Dr. Masters co-founded wunderground in 1995. He flew with the NOAA Hurricane Hunters from 1986-1990. Co-blogging with him: Bob Henson, @bhensonweather
By: Dr. Jeff Masters , 1:06 PM GMT on September 20, 2005
Rita was upgraded to a hurricane with a special 9:15 am advisory. The 9:15am EDT hurricane hunter mission found winds at 5000 feet of 78 knots (90 mph), which corresponds to surface winds of minimal hurricane force (74 mph).The central pressure was 982 mb, down 3 mb in the past 1 1/2 hours. The Key West radar loop is most impressive the past three hours, showing a transformation from a disorganized, elliptical system to a more circular storm with much more intense spiral banding. An large eye with a 35 mile diameter has formed, but is still organizing and has gaps. Infrared sateliite images now show a warm spot where the eye is forming.
Here are the peak wind gusts as of 11:00 am EDT from Rita:
53 mph at Marathon Airport
50 mph at Key West International Airport
58 mph at Molasses Reef light
48 mph at Long Key light
72 mph at Sombrero Key light
47 mph at Sand Key light
38 mph at Dry Tortugas light
Sustained tropical force winds of 40 mph or higher will spread over the entire Keys chain this morning, extending as far north as Miami. The eye of Rita is shrinking, and the northern eyewall will pass over or just south of the lower Keys and Key West between noon and 3 pm today. Sustained winds of 70 - 80 mph and gusts of 100 mph will accompany passage of the northern eyewall. If the eyewall misses to the south, the lower Keys will escape with sustained winds of 50 - 60 mph and gusts to 85 mph. A storm surge of 5 - 7 feet will accompany the arrival of the eyewall, flooding parts of the coastal highway and low-lying areas. Moderate roof damage and extensive damage to mobile homes is also expected in the lower Keys.
Rita in the Gulf
Once Rita emerges into the Gulf of Mexico this afternoon, continued strengthening is expected--but not explosive deepening. The center of the upper-level high that Rita needs to carry away all the air her eyewall convection is injecting into the upper atmosphere is located to the east of her, and thus the outflow over Rita is poor in some areas, particularly the south side. This situation is predicted to improve some and allow Rita to strengthen to a Category 3 hurricane by Thursday. Water temperatures over the middle of the Gulf of Mexico are 1 - 2C cooler than those near Key West, thanks to all the cold water stirred up by Katrina. This may keep Rita as a strong Category 2 hurricane. Once Rita approaches the coast of Texas, the cold water wake of Katrina ends and water temperatures warm up again, which may allow some more intensification. Rita is not expected to reach Category 4 status.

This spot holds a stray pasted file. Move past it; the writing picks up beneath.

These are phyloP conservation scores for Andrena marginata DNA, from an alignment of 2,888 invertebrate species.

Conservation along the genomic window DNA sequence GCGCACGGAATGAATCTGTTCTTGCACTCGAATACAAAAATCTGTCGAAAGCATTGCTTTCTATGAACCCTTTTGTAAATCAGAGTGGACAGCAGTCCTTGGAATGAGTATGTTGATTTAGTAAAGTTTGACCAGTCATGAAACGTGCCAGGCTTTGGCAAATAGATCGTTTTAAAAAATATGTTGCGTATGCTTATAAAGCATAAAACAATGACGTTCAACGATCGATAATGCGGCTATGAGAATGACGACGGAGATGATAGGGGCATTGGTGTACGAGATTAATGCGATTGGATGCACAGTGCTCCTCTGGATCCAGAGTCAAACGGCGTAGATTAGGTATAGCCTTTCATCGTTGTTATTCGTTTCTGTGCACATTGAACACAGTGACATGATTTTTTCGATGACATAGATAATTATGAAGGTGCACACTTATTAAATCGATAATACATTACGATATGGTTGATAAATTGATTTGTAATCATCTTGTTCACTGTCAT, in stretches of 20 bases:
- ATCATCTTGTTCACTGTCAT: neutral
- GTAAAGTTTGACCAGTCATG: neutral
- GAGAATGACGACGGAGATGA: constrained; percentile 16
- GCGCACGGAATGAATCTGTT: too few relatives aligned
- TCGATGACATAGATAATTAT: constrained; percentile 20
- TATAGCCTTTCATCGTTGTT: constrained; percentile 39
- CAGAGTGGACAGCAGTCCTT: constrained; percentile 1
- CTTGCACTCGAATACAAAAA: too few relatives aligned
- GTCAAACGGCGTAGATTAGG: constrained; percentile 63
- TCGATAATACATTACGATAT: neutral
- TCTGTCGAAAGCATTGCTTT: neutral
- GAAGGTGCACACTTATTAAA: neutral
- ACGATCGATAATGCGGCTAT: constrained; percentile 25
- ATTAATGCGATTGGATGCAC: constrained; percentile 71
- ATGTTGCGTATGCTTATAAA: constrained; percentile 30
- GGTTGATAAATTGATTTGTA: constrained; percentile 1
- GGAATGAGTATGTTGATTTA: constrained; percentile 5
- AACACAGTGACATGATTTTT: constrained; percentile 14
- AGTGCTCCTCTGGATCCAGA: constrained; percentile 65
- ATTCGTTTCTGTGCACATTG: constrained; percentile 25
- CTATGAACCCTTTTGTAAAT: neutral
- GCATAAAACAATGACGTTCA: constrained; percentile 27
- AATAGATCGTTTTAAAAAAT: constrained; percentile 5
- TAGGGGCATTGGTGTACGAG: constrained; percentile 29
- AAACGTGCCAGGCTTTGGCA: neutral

Figure 2.Sea Surface temperatures for Sunday, September 18. Note the cooler wake in the center of the Gulf left by Katrina.
Threat to Louisiana fades
Last night, the NOAA jet flew its first mission into Rita, and collected high-density data used to initialize last night's computer model runs. The models are more tightly clustered than before, and now all the models point to a landfall in Texas Saturday, somewhere between Brownsville and Galveston. She is expected to be a Category 2 or 3 at landfall. Western Louisiana is still at high risk, but New Orleans will miss this hurricane. However, if Rita makes landfall in western Louisiana, she may push 1 - 2 feet of storm surge into Lake Pontchartrain. This could cause problems with the weakened New Orleans levee system and possibly destroy the temporary patches that were installed, allowing the areas of the city that are starting to drain to flood once more.
Philippe is slowly strengthening but heading northward out to sea. Philippe will continue to strengthen and head north, and is not expected to affect any land areas, including Bermuda.
Wave between Africa and the Antilles
A large low pressure system is halfway between Africa and the Antilles islands. While this system does have a surface circulation and considerable deep convection, 15-20 knots of upper-level wind shear will keep this system from developing into a tropical depression. Later in the week, the shear over the central Atlantic is expected to decrease, and we could see another tropical storm form in this region, but probably not from the current area of disturbed weather mentioned above.
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